Retention clearly is the most crucial metric for early-stage startups. By tracking and measuring how often individuals (f.e. an ideal customer vs. a newly signed up customer), groups of users (f.e. cohorts of users sharing the same signup date) or even all customers are coming back to use your product following initial activation, you are able to get an idea of how valuable your current product and feature set really is.
Increasing retention instead of working with vanity metrics (like only focussing on the daily or overall app downloads count) almost always determines the long-term success of any software.
When defining retention by the ratio of users launching your app at least once a day in relation to all users who have downloaded it in the past, you might compare yourself with these numbers:
Less than 5% of all users are coming back daily: Houston, we have a problem.
Action: Get feedback from prospective customers and mentors who have done it before. You might consider drastic changes in your overall company strategy, substantial parts of your product or design of the most important features. Chances are, you might have build something nobody wants or likes to use. Take this as a learning and get again into protoyping and customer development.
5-10%: Go and do your homework.
Action: Your aim is not to acquire, but keep users. Even if the number of signups is low, you can learn a lot, probably more than with thousands of customers or more. Now is the chance to try things, so in a Facebook-manner “Move fast and break things”. Or, in Eric Ries’ words: “Build, measure, repeat.”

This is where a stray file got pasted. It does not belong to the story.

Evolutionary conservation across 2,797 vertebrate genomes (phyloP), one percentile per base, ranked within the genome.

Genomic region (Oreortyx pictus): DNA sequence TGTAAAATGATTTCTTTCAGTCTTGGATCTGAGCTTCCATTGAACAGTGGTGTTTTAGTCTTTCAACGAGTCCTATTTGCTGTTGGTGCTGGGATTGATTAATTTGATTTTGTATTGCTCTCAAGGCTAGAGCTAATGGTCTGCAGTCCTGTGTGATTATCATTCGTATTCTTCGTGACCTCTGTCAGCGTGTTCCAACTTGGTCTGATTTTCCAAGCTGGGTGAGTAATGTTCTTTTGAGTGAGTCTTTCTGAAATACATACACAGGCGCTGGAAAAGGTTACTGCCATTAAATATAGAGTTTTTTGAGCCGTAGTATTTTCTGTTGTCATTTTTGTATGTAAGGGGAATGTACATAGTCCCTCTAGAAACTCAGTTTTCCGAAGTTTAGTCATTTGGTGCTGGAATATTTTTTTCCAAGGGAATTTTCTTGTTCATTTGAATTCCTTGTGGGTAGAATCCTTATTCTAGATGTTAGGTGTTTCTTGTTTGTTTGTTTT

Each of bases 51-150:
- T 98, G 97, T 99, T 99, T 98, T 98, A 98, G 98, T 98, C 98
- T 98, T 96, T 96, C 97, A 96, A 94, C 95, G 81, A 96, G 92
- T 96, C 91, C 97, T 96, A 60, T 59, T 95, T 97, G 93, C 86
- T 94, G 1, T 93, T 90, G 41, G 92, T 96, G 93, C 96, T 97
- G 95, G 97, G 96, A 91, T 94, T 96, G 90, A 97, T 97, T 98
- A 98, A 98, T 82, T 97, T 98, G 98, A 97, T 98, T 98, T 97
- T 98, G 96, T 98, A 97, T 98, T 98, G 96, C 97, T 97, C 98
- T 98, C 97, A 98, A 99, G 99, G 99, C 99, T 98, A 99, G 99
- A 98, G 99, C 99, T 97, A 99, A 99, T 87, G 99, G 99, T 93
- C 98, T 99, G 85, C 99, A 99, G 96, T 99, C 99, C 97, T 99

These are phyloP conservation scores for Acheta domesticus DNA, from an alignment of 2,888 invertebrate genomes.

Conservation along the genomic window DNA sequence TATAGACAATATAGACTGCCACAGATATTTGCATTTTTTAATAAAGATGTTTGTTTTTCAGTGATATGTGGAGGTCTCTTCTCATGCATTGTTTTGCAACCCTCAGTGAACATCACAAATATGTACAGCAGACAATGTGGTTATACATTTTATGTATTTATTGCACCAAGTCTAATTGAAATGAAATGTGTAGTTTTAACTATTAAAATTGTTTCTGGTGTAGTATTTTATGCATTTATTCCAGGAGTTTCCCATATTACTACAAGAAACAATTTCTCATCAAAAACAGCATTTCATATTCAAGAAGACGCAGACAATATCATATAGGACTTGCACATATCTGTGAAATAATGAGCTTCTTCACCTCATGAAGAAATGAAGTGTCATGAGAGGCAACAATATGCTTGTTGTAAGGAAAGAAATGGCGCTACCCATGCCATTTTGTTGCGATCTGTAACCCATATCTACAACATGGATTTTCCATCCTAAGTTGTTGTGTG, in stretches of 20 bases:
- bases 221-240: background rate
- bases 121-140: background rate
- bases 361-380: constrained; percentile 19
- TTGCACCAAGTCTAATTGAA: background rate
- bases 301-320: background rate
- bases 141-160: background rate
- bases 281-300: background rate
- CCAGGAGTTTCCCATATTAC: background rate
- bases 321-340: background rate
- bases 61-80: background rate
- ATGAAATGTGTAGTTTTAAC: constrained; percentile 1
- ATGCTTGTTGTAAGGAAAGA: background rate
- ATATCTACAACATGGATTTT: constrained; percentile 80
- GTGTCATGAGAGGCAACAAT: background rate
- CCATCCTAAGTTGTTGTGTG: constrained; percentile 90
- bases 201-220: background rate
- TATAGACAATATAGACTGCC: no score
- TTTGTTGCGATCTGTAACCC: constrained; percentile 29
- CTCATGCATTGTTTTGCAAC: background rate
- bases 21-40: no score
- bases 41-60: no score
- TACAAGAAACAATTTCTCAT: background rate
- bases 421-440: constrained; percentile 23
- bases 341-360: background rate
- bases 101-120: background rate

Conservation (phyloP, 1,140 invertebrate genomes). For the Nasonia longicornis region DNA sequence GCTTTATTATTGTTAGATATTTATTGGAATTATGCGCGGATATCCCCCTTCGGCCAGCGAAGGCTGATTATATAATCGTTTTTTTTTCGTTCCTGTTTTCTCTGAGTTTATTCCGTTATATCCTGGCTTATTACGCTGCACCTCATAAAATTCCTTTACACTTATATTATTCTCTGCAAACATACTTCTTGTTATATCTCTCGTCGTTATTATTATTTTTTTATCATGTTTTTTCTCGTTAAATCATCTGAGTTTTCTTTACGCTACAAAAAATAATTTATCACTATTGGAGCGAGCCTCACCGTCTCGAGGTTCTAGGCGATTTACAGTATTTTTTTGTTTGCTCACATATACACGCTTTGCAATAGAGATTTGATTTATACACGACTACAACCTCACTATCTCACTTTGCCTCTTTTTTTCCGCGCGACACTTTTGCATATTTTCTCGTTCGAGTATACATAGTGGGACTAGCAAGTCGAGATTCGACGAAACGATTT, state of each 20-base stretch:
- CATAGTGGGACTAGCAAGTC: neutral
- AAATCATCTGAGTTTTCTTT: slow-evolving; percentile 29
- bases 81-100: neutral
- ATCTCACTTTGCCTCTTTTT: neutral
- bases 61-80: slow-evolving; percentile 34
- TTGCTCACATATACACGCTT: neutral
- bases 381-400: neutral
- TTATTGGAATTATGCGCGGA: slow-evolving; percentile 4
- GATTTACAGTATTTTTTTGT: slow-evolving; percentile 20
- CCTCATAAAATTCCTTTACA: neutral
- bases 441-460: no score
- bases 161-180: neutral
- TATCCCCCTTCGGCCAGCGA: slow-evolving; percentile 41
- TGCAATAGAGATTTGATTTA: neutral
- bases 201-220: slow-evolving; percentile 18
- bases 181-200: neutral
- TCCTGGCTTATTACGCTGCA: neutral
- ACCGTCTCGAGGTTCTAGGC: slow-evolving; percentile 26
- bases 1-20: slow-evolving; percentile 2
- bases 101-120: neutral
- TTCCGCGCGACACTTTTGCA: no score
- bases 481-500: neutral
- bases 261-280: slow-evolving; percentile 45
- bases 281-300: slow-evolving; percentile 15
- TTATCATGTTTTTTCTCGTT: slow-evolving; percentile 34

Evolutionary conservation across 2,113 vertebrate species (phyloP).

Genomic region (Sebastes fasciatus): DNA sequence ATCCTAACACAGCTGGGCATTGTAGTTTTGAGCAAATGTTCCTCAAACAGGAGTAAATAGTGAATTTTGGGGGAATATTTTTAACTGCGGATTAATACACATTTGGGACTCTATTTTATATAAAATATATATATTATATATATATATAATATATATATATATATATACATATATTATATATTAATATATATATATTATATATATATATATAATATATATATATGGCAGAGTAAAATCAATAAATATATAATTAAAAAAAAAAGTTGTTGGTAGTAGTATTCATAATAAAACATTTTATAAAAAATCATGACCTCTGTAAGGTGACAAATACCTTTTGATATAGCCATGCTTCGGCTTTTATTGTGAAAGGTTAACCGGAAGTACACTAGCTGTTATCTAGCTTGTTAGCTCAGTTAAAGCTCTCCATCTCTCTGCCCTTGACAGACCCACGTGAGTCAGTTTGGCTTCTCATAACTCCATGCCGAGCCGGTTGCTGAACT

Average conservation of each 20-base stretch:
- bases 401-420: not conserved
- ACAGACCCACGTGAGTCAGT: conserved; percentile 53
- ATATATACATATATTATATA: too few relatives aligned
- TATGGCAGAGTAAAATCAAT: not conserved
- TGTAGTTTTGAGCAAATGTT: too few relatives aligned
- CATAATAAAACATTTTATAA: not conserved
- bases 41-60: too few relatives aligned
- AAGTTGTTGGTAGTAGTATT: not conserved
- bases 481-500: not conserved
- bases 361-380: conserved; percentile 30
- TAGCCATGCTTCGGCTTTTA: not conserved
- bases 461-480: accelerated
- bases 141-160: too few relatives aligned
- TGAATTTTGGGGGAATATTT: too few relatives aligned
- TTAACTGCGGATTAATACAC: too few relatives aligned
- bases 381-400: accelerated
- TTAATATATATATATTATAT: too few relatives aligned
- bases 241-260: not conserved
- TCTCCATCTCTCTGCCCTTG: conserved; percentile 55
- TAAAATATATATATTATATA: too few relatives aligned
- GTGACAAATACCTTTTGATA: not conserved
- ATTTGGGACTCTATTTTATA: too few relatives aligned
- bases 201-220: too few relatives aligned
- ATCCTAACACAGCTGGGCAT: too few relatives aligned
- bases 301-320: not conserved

10-20% or more: Good job. Now dig deeper.
Action: Refine your analytics toolset. Try Mixpanel or KISSmetrics. And maybe Intercom to easily get in touch with specific customers. Find out why customers are coming back and why not. Improve your product, then try push notifications or e-mail marketing to reactivate passive users.
Above 20%: Go out and party. You deserve it. For now.
Action: Only very few products and services achieve that so many users are coming back each and every day. This means, you have created something people at some point in the future might not be able to live without. Try to comfort yourself with the thought of seeing your face on the cover of Forbes someday and get back to work.
Keep in mind that on the day of their first activation, each user’s 1-day retention as defined above is approximately 100% since most people launch apps they have installed at least once thereafter. So make sure your analysis time frame is set to at least 7 days, better a few months or all time since your last major release and excludes the once who have just signed up, best by taking the largest possible fraction of your user base that has installed your app before yesterday.
But not only put your numbers in perspective to the time frame underlying your benchmark. Also, retention is highly influenced by an app’s category and thus typical use case. Communication and news apps, especially those with push notifications, are used naturally more frequently, while productivity apps like to-do lists or casual games are used in specific contexts only and might show some seasonality.
EISENHOWER for example is highly frequented from Monday until Thursday, activity is then decreasing on Fridays and relatively low over the weekend. This is totally reasonable since our app is mostly used at work and primarily for managing business tasks. Tax preparation apps instead are used maybe once or twice a year—but still can possibly sport a pretty loyal following.
Check out Flurry’s 90-day retention matrix to get a better feeling where you can narrow or widen the rule of thumb’s intervals. But be careful, they are defining retention slightly differently—interpreting any app activity within a generous time frame of 90 days as defining an “active user” to better cover a broad range of categories’ use cases.
Taking this into consideration, you now understand Facebook’s valuation—when there are so many people using their service every day, some even every hour while being awake: A better daily retention rate than some other startups’ monthly retention, and a stickiness that some may even describe as addiction.